A National Public Radio (NPR) journalist will be coming to NMU’s campus to speak about her experiences with terrorism around the world.
Dina Temple-Raston, a counterterrorism correspondent with NPR and is also an award-winning author, with four published books will be speaking March 14 at NMU. She came to the U.S. from Belgium and knows several different languages. Rachel Harris, the associate director for Student Enrichment and a Superior Edge director, said she was very impressed with Temple-Raston.
“She just sounds like a remarkable lady,” Harris said.
Temple-Raston is a national security advisor and an FBI correspondent. After joining NPR, she took a two-year sabbatical, during which she wrote two books, learned Arabic and earned her masters degree from Columbia.
“I think she’s a little bit driven, really intelligent, and I think to have somebody of this caliber on our campus is really exciting,” Harris said.
According to Harris, Temple-Raston travels across the globe, visiting some of the most dangerous places in the world where terrorism and violence are common. When she comes to NMU, she will be talking about her experiences with terrorism.
“She’s written several books on some of this stuff, and so she knows a lot about terrorism and the risk that we’re at,” Harris said. “I’m sure she’ll be sharing a lot (of) that information.”
Harris believes that it is very important for students to attend the event.
“I think its so relevant in this day in age. I mean, everyone knows about Sept. 11, you hear about stuff all the time. We need to be aware of what’s going and what the real risks are,” Harris said. “I guess personally I don’t know a ton about terrorism, and I’m not sure about how much most people do, so I think she’ll really enlighten a lot of us with her knowledge and travels and experiences.”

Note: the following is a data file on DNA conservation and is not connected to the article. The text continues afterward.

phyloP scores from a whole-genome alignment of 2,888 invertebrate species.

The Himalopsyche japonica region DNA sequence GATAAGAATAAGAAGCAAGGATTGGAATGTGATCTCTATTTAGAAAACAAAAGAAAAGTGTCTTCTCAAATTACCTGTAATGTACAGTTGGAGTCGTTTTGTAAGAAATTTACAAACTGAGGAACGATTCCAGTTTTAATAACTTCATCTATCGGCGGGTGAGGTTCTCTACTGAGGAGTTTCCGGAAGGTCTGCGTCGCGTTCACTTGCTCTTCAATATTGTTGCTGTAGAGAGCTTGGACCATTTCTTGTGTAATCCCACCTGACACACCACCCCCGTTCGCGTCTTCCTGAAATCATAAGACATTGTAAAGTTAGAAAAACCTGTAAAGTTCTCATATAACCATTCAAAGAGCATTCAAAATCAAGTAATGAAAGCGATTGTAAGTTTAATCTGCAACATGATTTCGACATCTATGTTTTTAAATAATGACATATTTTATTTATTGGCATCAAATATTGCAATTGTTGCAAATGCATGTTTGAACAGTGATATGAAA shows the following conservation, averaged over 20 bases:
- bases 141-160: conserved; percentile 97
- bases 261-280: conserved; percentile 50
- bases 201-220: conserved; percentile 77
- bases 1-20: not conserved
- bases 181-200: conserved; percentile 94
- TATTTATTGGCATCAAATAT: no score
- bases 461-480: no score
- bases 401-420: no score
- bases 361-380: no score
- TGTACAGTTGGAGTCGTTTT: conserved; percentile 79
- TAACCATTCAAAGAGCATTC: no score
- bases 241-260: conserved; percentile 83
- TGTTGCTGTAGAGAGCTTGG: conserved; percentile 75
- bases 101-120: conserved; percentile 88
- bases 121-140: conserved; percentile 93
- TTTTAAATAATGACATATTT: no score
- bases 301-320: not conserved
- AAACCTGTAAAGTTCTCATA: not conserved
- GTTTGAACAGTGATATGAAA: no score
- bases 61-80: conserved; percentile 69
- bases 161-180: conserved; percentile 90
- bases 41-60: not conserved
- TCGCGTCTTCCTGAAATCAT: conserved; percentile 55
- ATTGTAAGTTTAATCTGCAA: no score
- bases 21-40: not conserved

Harris is the adviser for Platform Personalities, one of the groups that are promoting Temple-Raston’s lecture. The Honors Student Organization also helped to bring her to NMU.
“This was Hunter Harig’s [idea],” Harris said. “But [Platform Personalities] was excited when they heard about it and they really wanted to work with the Honors Student Organization again and do a co-sponsorship.”
Harig, a senior biology major, first got the idea to bring Temple-Raston last year by contacting her agent through an agency NMU works with, Keppler. They submitted a budget at the end of last semester to the Student Finance Committee and spent this semester finalizing the details.
Harig believes that this lecture is important for students to attend. Harig hopes that this event will help students understand what leads people to do such extreme acts people hear about in the news.
“We don’t have much diversity represented here,” Harig said. “Because of the lack of exposure to diversity at Northern, many students only see the extreme representation of other cultures and customs with little explanation.”
Catherine Terwilliger, a journalism professor for NMU, believes that journalism is important for every student to pay attention to.
“Journalism – whether newspaper, television, radio or online – is the vehicle by which people can most easily obtain accurate, timely information,” Terwilliger said. “Reading, watching and listening to the work of reputable professional journalists like Temple-Raston is the best way to do that.”
Temple-Raston will speak at 7:30 p.m. in the Great Lakes Rooms. It is free to students, and $2 to the general public.